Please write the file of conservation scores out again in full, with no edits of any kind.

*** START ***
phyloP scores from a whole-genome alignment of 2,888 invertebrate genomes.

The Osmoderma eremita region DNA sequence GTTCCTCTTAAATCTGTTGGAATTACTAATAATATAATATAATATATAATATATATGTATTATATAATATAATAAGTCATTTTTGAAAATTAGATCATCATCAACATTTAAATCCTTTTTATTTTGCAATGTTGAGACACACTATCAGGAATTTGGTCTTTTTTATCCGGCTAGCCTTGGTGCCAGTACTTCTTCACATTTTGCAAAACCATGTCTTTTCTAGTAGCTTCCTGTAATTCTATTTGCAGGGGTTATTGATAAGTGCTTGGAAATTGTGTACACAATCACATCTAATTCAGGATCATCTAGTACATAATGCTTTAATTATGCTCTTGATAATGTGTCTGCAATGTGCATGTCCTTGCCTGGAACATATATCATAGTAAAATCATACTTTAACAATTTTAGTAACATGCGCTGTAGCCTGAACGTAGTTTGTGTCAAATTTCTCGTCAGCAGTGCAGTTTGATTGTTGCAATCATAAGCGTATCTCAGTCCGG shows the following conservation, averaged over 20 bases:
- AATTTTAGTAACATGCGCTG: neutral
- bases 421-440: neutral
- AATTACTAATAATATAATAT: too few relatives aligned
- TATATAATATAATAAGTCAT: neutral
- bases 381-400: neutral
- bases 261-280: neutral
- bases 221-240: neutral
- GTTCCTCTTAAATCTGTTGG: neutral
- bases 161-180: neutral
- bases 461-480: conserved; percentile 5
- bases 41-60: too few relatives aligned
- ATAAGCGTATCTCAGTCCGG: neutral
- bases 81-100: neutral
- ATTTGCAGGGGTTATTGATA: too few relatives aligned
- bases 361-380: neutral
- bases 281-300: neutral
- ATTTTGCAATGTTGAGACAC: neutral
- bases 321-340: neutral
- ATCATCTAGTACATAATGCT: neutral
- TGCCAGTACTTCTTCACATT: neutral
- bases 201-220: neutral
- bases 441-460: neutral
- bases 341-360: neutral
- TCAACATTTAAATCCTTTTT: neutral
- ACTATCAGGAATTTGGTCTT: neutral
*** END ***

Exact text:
phyloP scores from a whole-genome alignment of 2,888 invertebrate genomes.

The Osmoderma eremita region DNA sequence GTTCCTCTTAAATCTGTTGGAATTACTAATAATATAATATAATATATAATATATATGTATTATATAATATAATAAGTCATTTTTGAAAATTAGATCATCATCAACATTTAAATCCTTTTTATTTTGCAATGTTGAGACACACTATCAGGAATTTGGTCTTTTTTATCCGGCTAGCCTTGGTGCCAGTACTTCTTCACATTTTGCAAAACCATGTCTTTTCTAGTAGCTTCCTGTAATTCTATTTGCAGGGGTTATTGATAAGTGCTTGGAAATTGTGTACACAATCACATCTAATTCAGGATCATCTAGTACATAATGCTTTAATTATGCTCTTGATAATGTGTCTGCAATGTGCATGTCCTTGCCTGGAACATATATCATAGTAAAATCATACTTTAACAATTTTAGTAACATGCGCTGTAGCCTGAACGTAGTTTGTGTCAAATTTCTCGTCAGCAGTGCAGTTTGATTGTTGCAATCATAAGCGTATCTCAGTCCGG shows the following conservation, averaged over 20 bases:
- AATTTTAGTAACATGCGCTG: neutral
- bases 421-440: neutral
- AATTACTAATAATATAATAT: too few relatives aligned
- TATATAATATAATAAGTCAT: neutral
- bases 381-400: neutral
- bases 261-280: neutral
- bases 221-240: neutral
- GTTCCTCTTAAATCTGTTGG: neutral
- bases 161-180: neutral
- bases 461-480: conserved; percentile 5
- bases 41-60: too few relatives aligned
- ATAAGCGTATCTCAGTCCGG: neutral
- bases 81-100: neutral
- ATTTGCAGGGGTTATTGATA: too few relatives aligned
- bases 361-380: neutral
- bases 281-300: neutral
- ATTTTGCAATGTTGAGACAC: neutral
- bases 321-340: neutral
- ATCATCTAGTACATAATGCT: neutral
- TGCCAGTACTTCTTCACATT: neutral
- bases 201-220: neutral
- bases 441-460: neutral
- bases 341-360: neutral
- TCAACATTTAAATCCTTTTT: neutral
- ACTATCAGGAATTTGGTCTT: neutral